Eleven years ago this week, on September 28, 2003, one of the greatest directors in Hollywood history passed away, Greek-American Elia Kazan.
As legendary an icon as Kazan was, and remains, his boundless shadow was considerably tainted by his cooperation with the House Committee on Un-American Activities (HUAC) in 1952. The HUAC, originally established in 1938 to investigate Nazis within the United States, had changed with the times as Communists had displaced Nazis by the 1950s as the primary enemy of concern. Inspired by Wisconsin Senator Joseph’s McCarthy anti-communist fervor (though McCarthy, of the Senate, was not party of the HUAC, which was situated in the House of Representatives), the HUAC interrogated many members of the entertainment industry believed to have been members of the Communist Party.
Kazan, born Elias Kazantzoglou in Constantinople in 1909 immigrated to the United States with his parents, George and Athena, in 1913. He was in fact a member of the American Communist Party during the mid-1930s, at the time of the Great Depression, but soon quit that party and abandoned that ideology.
Kazan said he was not about to risk his career by refusing to testify – to name others who were members of the Party with him – in order to protect an ideology in which he no longer believed. In 1999, when the Motion Picture Academy honored him with a lifetime achievement award, some in the audience sat with arms folded in protest, while others stood and applauded in support. He won the Oscar for Best Director twice, for Gentleman’s Agreement in 1948 and for On the Waterfront in 1955. The latter starred Marlon Brando, who won the Oscar for Best Actor. Widely regarded as one of the greatest actors in history, Brando said of Kazan: “I have worked with many movie directors—some good, some fair, some terrible. Kazan was the best actors’ director by far of any I’ve worked for…he was extraordinarily talented; perhaps we will never see his like again.”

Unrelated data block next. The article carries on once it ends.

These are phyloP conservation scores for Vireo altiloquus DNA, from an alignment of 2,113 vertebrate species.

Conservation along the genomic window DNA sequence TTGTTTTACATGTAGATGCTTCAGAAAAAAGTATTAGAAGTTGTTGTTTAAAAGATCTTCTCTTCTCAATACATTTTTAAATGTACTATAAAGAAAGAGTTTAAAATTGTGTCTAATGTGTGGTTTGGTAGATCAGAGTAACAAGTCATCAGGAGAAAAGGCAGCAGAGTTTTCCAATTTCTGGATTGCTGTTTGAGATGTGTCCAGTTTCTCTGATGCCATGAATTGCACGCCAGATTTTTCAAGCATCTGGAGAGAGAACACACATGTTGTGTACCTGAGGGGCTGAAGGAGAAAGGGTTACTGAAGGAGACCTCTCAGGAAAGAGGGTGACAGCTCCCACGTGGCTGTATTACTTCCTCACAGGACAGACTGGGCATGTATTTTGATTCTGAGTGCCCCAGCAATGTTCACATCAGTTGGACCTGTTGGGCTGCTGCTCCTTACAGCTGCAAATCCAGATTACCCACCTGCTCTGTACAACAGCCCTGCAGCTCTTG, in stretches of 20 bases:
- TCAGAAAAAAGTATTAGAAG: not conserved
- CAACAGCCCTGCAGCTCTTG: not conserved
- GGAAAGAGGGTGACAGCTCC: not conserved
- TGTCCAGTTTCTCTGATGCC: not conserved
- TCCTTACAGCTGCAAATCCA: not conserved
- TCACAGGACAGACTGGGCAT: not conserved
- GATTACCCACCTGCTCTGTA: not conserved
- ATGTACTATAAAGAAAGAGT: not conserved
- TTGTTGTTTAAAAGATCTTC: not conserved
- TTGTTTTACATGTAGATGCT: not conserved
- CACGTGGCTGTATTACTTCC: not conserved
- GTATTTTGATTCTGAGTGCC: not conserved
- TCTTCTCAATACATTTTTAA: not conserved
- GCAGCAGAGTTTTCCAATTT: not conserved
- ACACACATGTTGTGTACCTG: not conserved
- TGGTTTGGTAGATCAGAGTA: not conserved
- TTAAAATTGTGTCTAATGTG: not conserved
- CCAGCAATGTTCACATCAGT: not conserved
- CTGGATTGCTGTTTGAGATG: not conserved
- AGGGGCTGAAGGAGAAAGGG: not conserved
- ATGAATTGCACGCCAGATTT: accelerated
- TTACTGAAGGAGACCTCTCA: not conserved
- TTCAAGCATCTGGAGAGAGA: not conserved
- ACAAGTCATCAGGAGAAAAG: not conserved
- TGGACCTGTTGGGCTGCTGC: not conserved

Kazan was not merely at the top of his field among Greek-Americans. Rather, he was at the top of his field, period (as a director). Not just among Greek-Americans, but among virtually everyone.
A 1999 Lifetime Achievement Award was presented to Kazan by another Oscar-winning director, Martin Scorcese, and another legendary actor, one whom both Kazan and Scorcese have directed, Robert DeNiro, both of whose lives he influenced tremendously. “Thank you all very much,” Kazan said as he embraced both Scorcese and DeNiro. “I think I can just slip away.”
Kazan died four years later.